Can Cryptocurrencies Drive out Money?
According to Reuters, Victor Constancio, the Vice President of the European Central Bank, said on November 9 cryptocurrencies will not serve to be an alternative substitute for money, and central banks are unlikely to create digital currencies independently without placing limitations.
Central banks worldwide have been forced to monitor the price of bitcoin which has soared, with some predicting a crash. Thus precautions are necessary to avoid the likely potential threat to stability.
Constanico said in Rome:
“Their designation is a misnomer as they are not a currency but just a commodity used as a speculative asset and as a restricted medium of exchange in very special circumstances, comprising criminal activities or failed states with collapsed institutions.”
The ECB does not view cryptocurrencies as a monetary threat since there are consumer protection concerns and the scalability and adoption digital currencies are rather small at present.
Constancio expressed his concerns about the disorder that supporting cryptocurrencies may create for the banking industry as a whole, which drives the argument for why cryptocurrencies are very unlikely to become mainstream.
“The use of the blockchain by central banks to create digital currency open to all citizens without limits would be really disruptive,” he said. “This would be a radical political choice that could end banking as we know it and is therefore unlikely to happen.”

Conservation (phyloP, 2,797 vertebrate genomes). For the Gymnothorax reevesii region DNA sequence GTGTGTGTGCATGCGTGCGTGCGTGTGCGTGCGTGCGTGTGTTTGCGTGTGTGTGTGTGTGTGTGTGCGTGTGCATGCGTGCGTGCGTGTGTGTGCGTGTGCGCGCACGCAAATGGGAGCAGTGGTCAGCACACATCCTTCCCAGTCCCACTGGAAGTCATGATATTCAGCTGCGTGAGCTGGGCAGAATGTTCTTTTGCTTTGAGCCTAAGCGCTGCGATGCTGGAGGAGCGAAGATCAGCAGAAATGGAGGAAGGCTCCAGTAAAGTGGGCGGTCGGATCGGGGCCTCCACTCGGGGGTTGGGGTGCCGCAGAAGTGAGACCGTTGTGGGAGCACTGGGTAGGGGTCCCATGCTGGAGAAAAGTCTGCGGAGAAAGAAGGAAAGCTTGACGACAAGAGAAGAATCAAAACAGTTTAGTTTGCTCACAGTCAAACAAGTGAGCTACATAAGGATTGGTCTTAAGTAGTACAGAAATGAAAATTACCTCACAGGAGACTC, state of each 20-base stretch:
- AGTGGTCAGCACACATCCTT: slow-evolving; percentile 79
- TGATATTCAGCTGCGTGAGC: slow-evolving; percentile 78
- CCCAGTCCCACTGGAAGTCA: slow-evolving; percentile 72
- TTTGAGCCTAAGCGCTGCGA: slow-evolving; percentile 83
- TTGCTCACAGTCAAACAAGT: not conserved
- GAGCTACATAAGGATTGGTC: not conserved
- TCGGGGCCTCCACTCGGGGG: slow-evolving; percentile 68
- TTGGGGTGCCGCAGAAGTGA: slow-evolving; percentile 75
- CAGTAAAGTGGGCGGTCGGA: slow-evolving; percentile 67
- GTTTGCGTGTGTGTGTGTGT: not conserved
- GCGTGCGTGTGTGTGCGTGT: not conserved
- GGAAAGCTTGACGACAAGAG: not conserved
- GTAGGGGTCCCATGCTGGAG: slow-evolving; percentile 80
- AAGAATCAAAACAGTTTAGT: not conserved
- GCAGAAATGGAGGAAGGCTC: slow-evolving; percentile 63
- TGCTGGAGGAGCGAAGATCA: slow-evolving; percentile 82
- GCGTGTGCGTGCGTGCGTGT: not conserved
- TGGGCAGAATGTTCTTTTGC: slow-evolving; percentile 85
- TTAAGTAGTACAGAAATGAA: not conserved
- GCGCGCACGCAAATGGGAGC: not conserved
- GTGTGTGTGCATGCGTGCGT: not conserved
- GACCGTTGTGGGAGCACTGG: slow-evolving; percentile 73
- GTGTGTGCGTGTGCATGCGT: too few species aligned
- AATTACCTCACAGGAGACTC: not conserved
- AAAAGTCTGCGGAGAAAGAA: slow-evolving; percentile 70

Since the idea behind the blockchain is a decentralized platform to create independence without the need for intermediaries such as banks, they would be driven out of the market if such technological advances were to lead to widespread adoption.
According to the Bank of England’s Quarterly bulletin from 2014, the widespread usage and adoption of Bitcoin involves potential risks to monetary instability and the world’s oldest central bank recognizes that they can potentially become obsolete.
The central bank recognizes their lack of control over the current users of cryptocurrencies and their ability to influence the interest rate and the money supply of the ‘crypto economy,’ therefore, weakening the monetary transmission mechanism. The central bank has no power and is unable impact demand for this particular group of people, and is more exaggerated the bigger this group becomes. For example, since the Bank of England or any other central bank cannot control the supply or interest rate of cryptocurrencies, they have no tools to influence demand traditionally to stabilize short-term economic fluctuations:
“Potential risks to monetary stability would only be likely to emerge once digital currencies had achieved substantial usage across the economy. If a subset of people transacted exclusively in a digital currency, then the Bank’s ability to influence demand for this group may potentially be impaired.”
It could also be possible that widespread adoption of bitcoin would prompt the central banks to engage in open market purchases, similar to how they influence the prices of stocks and other financial assets, in an attempt to affect demand via the wealth effect.